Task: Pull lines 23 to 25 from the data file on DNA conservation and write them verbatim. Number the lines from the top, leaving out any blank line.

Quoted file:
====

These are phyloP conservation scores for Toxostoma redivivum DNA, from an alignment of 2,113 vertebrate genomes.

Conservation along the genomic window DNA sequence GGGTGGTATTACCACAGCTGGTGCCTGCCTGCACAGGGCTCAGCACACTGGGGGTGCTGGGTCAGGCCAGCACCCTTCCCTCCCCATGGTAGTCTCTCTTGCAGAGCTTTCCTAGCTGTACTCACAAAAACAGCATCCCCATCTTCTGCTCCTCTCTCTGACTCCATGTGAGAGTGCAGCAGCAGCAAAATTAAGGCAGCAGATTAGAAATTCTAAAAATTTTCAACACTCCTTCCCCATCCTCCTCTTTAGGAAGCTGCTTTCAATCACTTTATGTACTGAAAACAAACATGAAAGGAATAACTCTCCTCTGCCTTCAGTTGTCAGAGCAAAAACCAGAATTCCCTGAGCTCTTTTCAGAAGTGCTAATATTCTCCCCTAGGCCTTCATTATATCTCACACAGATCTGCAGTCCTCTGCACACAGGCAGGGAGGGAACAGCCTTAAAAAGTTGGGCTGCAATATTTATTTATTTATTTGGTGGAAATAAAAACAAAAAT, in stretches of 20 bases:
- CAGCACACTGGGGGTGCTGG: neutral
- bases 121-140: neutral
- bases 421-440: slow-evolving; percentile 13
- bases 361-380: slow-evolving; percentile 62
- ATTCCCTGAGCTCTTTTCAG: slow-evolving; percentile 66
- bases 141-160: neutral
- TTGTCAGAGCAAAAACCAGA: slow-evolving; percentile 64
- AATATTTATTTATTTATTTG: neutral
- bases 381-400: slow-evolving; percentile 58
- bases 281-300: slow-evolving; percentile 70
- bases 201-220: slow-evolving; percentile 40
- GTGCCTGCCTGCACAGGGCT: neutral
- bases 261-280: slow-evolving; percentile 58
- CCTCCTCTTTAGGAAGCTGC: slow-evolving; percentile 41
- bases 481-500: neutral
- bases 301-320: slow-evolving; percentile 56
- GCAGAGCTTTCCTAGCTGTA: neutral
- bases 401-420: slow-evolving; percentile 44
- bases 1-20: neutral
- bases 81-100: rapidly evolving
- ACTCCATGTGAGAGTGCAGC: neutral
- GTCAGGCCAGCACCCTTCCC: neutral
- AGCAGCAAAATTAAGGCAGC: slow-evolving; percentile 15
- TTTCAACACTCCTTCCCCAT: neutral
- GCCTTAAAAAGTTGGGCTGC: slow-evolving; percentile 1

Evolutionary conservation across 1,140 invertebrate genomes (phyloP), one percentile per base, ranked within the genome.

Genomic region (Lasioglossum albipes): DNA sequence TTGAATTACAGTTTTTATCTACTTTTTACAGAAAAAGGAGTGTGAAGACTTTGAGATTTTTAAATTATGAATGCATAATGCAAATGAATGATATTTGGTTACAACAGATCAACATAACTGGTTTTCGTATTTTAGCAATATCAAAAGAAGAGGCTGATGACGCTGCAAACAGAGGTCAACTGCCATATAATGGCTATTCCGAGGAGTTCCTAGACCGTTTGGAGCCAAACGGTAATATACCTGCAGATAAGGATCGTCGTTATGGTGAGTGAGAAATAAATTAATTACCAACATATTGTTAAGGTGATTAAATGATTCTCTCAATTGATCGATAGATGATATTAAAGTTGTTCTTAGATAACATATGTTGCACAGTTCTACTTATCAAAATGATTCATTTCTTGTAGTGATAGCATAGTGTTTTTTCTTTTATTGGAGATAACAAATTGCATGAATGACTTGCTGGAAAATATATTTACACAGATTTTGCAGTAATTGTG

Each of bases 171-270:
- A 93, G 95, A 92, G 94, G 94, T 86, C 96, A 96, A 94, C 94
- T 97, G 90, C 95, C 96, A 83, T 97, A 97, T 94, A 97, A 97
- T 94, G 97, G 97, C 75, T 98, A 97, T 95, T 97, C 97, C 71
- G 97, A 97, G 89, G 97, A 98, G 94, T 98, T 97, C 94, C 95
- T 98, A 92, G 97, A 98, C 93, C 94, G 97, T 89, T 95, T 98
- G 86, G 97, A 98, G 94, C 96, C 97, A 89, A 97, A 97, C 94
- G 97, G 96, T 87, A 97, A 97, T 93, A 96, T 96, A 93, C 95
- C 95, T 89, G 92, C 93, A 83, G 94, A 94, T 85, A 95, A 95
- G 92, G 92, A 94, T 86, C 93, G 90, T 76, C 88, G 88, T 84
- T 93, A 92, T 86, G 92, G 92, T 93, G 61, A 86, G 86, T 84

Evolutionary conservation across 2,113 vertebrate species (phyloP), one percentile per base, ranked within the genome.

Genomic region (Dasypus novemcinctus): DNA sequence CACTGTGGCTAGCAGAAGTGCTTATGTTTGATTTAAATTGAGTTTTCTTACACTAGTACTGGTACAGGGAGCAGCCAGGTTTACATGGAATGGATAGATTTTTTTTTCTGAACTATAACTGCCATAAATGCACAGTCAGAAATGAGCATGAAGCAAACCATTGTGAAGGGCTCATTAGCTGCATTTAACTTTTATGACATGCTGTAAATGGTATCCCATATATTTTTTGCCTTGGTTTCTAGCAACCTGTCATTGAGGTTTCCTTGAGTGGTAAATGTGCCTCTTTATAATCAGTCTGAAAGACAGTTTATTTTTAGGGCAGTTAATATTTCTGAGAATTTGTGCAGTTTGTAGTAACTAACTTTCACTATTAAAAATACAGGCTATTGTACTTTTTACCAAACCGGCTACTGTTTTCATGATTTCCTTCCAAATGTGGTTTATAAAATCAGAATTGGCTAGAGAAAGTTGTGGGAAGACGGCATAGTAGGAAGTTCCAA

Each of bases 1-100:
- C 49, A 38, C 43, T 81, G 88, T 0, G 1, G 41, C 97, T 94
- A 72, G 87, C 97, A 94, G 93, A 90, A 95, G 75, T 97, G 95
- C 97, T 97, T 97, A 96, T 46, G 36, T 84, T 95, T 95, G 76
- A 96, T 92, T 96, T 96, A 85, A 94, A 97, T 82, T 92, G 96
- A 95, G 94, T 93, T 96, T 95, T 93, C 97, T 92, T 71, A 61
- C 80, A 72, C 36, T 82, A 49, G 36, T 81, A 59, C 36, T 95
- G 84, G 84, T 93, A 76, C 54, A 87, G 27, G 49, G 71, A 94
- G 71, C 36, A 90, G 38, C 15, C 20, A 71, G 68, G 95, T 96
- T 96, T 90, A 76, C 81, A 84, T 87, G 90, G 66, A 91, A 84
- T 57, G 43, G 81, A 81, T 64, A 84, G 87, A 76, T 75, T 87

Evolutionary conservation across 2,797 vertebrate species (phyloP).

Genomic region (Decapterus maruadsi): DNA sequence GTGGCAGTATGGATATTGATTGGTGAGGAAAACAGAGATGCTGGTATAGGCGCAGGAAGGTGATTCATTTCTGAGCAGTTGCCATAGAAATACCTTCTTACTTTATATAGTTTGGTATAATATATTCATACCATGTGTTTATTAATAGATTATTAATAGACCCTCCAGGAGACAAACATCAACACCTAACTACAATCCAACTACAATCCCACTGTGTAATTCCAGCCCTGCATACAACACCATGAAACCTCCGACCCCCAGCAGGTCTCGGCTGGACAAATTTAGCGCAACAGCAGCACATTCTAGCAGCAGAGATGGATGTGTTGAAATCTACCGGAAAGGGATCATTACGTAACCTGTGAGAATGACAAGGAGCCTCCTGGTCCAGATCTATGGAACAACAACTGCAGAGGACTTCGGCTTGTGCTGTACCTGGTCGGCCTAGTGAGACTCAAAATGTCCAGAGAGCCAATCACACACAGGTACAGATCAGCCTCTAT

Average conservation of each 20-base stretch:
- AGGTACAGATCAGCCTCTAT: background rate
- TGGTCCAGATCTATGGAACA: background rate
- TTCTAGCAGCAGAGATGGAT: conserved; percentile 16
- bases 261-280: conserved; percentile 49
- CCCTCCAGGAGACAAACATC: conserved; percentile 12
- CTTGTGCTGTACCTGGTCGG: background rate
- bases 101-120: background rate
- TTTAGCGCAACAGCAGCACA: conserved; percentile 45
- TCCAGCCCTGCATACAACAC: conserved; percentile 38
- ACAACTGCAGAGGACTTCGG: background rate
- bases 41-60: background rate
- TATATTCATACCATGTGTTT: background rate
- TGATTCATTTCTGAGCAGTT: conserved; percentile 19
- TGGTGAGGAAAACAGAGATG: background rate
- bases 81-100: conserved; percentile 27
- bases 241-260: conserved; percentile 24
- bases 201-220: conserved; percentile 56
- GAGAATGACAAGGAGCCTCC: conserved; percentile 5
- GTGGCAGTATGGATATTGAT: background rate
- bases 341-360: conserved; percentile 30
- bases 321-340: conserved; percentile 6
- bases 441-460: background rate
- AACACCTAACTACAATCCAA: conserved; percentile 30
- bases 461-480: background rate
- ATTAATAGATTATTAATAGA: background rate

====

- ACTCCATGTGAGAGTGCAGC: neutral
- GTCAGGCCAGCACCCTTCCC: neutral
- AGCAGCAAAATTAAGGCAGC: slow-evolving; percentile 15